Format

Send to

Choose Destination
See comment in PubMed Commons below
J Emerg Med. 2010 Jun;38(5):614-21. doi: 10.1016/j.jemermed.2009.04.064. Epub 2009 Jul 1.

A sudden increase in partial pressure end-tidal carbon dioxide (P(ET)CO(2)) at the moment of return of spontaneous circulation.

Author information

1
Emergency Medical Service Prague, Prague, Czech Republic.

Abstract

BACKGROUND:

Previous studies established that a level of partial pressure end-tidal carbon dioxide (P(ET)CO(2)) of 10 mm Hg divided patients undergoing advanced life support (ALS) into those likely to be resuscitated (values > 10 mm Hg) and those likely to die during ALS (values < 10 mm Hg).

OBJECTIVE:

The study tested the significance of a sudden increase in the P(ET)CO(2) in signaling the return of spontaneous circulation (ROSC) during ALS.

MATERIAL AND METHODS:

P(ET)CO(2) values were continuously recorded during ALS in out-of-hospital patients with cardiac arrest. Constant ventilation was maintained by an automatic device. There were 108 patients, representing two extreme outcomes of ALS, who were subdivided into two groups. The first group included 59 patients with a single ROSC followed by a stable spontaneous circulation. The second group included 49 patients with no signs of ROSC.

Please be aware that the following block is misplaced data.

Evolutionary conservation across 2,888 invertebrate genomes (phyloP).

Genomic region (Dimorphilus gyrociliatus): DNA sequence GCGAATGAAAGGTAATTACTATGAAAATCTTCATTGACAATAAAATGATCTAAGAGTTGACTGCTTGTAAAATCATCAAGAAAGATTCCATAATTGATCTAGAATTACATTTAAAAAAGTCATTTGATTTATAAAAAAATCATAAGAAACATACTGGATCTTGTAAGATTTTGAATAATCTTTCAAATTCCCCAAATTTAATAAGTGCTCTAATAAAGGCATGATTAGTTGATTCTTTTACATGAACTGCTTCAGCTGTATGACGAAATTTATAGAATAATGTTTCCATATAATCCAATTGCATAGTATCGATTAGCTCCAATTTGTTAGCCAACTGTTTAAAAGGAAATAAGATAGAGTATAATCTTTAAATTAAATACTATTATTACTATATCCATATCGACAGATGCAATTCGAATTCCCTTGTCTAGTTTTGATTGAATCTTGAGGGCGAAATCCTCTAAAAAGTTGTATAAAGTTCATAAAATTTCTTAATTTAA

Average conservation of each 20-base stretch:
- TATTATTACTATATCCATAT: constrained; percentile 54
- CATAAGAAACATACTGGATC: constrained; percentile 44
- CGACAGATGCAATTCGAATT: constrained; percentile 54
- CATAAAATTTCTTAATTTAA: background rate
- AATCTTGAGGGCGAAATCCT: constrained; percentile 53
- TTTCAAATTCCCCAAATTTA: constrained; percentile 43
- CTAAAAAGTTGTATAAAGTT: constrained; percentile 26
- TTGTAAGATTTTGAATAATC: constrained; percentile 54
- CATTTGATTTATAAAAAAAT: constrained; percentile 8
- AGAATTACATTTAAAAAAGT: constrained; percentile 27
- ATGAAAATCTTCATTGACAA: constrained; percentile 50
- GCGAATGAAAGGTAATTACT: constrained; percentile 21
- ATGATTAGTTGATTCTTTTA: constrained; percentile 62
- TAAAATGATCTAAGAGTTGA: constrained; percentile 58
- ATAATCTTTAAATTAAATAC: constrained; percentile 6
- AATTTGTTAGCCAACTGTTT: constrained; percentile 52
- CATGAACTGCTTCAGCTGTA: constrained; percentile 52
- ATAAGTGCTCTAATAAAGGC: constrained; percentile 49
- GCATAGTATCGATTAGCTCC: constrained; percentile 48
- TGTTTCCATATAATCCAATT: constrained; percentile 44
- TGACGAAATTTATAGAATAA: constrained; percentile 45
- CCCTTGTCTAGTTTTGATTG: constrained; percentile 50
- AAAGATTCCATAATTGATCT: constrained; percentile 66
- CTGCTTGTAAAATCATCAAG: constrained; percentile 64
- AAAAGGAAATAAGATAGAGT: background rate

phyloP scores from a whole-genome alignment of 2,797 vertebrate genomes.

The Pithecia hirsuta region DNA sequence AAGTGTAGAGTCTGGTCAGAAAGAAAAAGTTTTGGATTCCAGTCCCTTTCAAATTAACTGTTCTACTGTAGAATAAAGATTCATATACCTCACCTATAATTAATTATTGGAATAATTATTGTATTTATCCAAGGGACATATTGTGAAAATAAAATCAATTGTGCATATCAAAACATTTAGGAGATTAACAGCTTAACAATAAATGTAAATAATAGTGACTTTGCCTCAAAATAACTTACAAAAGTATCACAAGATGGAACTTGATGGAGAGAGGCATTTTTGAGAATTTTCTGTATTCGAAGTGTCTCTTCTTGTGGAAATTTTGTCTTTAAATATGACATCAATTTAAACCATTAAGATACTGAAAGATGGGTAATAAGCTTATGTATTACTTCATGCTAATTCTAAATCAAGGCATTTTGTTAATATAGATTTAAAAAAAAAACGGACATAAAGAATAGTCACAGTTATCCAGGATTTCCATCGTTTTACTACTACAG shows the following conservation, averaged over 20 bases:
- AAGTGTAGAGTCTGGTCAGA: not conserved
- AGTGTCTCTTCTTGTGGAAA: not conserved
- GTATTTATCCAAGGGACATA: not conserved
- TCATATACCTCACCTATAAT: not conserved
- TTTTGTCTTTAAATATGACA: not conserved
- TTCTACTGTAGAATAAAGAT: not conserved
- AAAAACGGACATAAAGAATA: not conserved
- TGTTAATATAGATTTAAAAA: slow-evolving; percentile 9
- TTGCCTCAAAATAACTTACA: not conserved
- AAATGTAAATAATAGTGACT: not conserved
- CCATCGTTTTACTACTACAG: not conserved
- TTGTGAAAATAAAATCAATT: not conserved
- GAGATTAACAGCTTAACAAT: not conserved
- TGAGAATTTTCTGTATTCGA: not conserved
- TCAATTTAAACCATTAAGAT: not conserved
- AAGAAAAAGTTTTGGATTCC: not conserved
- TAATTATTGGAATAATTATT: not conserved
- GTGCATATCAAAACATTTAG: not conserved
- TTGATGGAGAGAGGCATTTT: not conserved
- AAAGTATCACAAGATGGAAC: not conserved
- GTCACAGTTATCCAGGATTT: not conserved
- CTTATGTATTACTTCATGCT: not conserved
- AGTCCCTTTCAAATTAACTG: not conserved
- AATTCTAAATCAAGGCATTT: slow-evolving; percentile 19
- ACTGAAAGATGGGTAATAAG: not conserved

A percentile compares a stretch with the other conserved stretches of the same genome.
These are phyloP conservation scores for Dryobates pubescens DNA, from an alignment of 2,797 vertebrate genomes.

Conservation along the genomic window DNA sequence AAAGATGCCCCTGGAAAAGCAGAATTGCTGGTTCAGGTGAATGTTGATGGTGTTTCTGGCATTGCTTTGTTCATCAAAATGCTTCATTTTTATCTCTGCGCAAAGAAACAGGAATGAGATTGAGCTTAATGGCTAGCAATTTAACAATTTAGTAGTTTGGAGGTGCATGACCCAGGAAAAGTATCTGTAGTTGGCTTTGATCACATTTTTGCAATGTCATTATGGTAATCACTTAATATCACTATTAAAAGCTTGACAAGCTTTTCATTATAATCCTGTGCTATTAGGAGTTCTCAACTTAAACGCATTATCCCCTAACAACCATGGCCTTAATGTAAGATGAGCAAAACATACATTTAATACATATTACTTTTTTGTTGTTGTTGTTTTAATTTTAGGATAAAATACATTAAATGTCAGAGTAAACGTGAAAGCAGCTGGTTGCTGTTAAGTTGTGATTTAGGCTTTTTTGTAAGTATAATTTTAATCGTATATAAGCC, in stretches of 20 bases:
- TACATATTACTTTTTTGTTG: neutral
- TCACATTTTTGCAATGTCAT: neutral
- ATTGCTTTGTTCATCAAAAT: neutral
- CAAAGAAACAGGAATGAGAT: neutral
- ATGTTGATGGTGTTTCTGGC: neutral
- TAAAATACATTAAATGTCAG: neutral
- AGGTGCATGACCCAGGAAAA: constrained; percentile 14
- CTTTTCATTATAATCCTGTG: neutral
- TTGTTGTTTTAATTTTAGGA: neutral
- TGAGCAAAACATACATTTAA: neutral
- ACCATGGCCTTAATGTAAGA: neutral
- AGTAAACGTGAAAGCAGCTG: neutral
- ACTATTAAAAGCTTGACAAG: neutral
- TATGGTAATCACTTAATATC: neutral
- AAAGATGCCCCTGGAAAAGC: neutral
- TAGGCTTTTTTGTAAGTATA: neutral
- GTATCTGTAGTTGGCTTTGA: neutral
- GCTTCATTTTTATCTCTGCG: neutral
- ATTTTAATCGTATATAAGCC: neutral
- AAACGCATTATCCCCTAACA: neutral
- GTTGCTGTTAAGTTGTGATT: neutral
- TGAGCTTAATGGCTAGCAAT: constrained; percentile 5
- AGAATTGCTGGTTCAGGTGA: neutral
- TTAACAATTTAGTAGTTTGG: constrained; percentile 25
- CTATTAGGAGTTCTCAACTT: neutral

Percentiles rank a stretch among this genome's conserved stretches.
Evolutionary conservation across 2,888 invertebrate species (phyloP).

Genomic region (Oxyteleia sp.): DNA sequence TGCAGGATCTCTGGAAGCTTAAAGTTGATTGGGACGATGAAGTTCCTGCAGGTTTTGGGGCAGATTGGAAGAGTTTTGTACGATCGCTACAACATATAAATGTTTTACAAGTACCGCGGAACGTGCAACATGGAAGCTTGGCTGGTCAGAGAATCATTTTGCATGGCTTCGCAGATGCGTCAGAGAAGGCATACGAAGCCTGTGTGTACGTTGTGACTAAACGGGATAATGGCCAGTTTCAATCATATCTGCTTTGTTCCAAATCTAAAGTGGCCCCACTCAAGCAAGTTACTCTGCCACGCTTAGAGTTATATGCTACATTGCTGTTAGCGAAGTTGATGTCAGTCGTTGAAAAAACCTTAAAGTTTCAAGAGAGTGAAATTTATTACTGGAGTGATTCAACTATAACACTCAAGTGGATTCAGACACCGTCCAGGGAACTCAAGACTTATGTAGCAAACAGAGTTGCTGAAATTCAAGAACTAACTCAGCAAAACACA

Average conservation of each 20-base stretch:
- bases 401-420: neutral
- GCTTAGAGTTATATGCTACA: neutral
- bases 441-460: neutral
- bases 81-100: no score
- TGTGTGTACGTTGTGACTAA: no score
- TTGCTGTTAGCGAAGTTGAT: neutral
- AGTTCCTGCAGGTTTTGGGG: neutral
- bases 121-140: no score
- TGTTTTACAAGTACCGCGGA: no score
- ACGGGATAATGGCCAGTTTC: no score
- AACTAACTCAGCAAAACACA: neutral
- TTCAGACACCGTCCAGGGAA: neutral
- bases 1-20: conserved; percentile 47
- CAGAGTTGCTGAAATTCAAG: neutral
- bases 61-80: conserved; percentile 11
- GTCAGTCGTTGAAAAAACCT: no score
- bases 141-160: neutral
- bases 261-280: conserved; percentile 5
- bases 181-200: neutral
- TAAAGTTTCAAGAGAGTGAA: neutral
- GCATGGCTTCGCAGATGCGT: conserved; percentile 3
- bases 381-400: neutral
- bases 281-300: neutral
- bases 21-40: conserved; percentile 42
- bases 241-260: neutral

RESULTS:

ROSC was associated with a sudden increase in P(ET)CO(2) that remained significantly higher than before ROSC. P(ET)CO(2) did not rise during the entire ALS in the second group of patients without ROSC and was lower than in the first group of patients.

CONCLUSIONS:

In constantly ventilated patients, P(ET)CO(2) is significantly higher (about 10 mm Hg) after ROSC than before ROSC. A sudden increase in P(ET)CO(2) exceeding 10 mm Hg may indicate ROSC. Consequently, the rule of 10 mm Hg may be extended to include a sudden increase in continuously recorded P(ET)CO(2) by more than 10 mm Hg as an indicator of the possibility of ROSC.

PMID:
19570645
DOI:
10.1016/j.jemermed.2009.04.064
[Indexed for MEDLINE]
PubMed Commons home

PubMed Commons

0 comments
How to join PubMed Commons

    Supplemental Content

    Full text links

    Icon for Elsevier Science
    Loading ...
    Support Center